status: Listed for use as 'Open Space' in the URA
Master Plan 2008, i.e., "Area to be used or intended to
be used as open space". Status not indicated in Parks
and Waterbodies Plan. Access to Pulau Semakau is managed by
the National Environment
Agency that runs the Semakau
Mentioned in the Singapore
Green Plan 2012 under "Marine Nature Areas":
surrounding waters bustle with large ships and small all hours
of the day, but thanks to effective pollution control, they also
teem with a rich variety of marine life.
Among our marine treasures are the pockets of coral reefs which
flourish to the south of Singapore, in particular around the St
John’s Island Group, Pulau Hantu, Pulau Semakau and the Pulau
Sudong Island Group. At these marine nature areas, numerous biological
communities - corals, sea-grasses, fishes, mangroves, marine mammals,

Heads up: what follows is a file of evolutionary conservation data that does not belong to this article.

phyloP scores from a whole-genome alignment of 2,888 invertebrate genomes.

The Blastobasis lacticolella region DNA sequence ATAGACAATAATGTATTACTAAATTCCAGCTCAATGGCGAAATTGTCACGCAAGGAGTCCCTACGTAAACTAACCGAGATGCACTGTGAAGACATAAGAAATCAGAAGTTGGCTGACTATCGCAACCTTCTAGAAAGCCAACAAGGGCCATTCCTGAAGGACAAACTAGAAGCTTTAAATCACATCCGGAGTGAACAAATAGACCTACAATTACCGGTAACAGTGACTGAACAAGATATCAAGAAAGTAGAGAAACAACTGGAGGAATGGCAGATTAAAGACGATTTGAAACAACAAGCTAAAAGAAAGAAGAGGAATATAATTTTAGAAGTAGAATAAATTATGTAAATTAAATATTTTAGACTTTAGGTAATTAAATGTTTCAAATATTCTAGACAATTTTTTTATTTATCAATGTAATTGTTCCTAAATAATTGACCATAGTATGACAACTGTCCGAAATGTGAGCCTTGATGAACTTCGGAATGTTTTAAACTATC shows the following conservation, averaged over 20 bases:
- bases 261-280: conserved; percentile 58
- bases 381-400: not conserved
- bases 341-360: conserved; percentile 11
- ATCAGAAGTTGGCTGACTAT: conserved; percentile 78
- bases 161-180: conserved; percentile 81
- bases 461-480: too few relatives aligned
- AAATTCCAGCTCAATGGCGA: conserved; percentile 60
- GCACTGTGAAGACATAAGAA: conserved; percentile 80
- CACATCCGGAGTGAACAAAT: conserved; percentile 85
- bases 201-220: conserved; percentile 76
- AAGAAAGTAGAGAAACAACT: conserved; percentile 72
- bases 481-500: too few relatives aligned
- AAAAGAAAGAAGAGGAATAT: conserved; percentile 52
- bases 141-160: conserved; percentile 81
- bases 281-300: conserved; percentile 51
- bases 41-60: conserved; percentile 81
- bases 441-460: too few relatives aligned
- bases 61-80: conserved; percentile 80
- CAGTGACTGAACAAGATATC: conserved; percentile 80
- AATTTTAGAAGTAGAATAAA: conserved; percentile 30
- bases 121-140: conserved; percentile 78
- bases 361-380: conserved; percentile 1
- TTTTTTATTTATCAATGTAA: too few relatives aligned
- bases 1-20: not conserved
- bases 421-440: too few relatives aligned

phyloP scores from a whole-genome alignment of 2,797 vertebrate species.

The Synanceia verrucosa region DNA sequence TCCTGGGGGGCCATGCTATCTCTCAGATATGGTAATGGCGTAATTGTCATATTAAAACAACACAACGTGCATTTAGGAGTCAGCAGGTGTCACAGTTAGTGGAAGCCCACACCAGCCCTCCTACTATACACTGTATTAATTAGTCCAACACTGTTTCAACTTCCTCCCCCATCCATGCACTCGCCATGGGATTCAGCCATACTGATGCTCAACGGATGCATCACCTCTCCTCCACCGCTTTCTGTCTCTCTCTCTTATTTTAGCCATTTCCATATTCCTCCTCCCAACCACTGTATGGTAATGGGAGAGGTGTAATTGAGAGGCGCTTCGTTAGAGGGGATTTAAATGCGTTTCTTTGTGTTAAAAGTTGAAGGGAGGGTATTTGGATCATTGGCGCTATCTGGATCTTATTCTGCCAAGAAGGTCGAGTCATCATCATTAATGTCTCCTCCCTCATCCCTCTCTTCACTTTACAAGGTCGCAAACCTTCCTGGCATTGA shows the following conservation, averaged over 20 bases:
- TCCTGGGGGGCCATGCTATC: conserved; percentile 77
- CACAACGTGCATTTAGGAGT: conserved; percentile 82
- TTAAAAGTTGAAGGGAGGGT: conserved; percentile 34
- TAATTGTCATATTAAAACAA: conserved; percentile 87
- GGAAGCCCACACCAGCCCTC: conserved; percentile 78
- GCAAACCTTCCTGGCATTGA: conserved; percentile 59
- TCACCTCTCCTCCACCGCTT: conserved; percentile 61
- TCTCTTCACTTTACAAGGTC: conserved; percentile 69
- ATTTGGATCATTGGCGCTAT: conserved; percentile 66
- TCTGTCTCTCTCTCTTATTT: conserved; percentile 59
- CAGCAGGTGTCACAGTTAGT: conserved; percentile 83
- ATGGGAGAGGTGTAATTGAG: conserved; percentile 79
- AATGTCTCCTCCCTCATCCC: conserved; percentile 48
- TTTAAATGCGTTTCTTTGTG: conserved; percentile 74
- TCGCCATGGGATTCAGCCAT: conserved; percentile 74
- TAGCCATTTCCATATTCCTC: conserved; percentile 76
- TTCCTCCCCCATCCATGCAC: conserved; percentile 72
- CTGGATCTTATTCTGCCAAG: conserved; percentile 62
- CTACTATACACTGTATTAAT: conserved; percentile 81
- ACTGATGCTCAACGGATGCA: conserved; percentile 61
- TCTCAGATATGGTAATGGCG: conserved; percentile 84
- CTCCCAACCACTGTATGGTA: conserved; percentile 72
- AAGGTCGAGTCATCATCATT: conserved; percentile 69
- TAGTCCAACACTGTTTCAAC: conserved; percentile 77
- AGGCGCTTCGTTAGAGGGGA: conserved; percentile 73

plankton and others - live in an abundance of aquatic harmony.
They are a never-ending source of wonderment to divers from Singapore
The government will keep these areas in their natural state for
as long as possible."
Current conservation activities:
In 1999, when the last remaining landfill on Singapore’s mainland
was exhausted, the Semakau Landfill was created by enclosing part
of Pulau Semakau and all of a small adjacent island (Pulau Sakeng)
with a rock bund. All of Singapore's waste now ends up in this Landfill,
i.e., ash from the incineration plants and all non-incinerable waste.
The parts of Pulau Semakau that was not destroyed remains natural.
the name: Pulau=Island; Semakau=unknown,
but semak=scrub or undergrowth.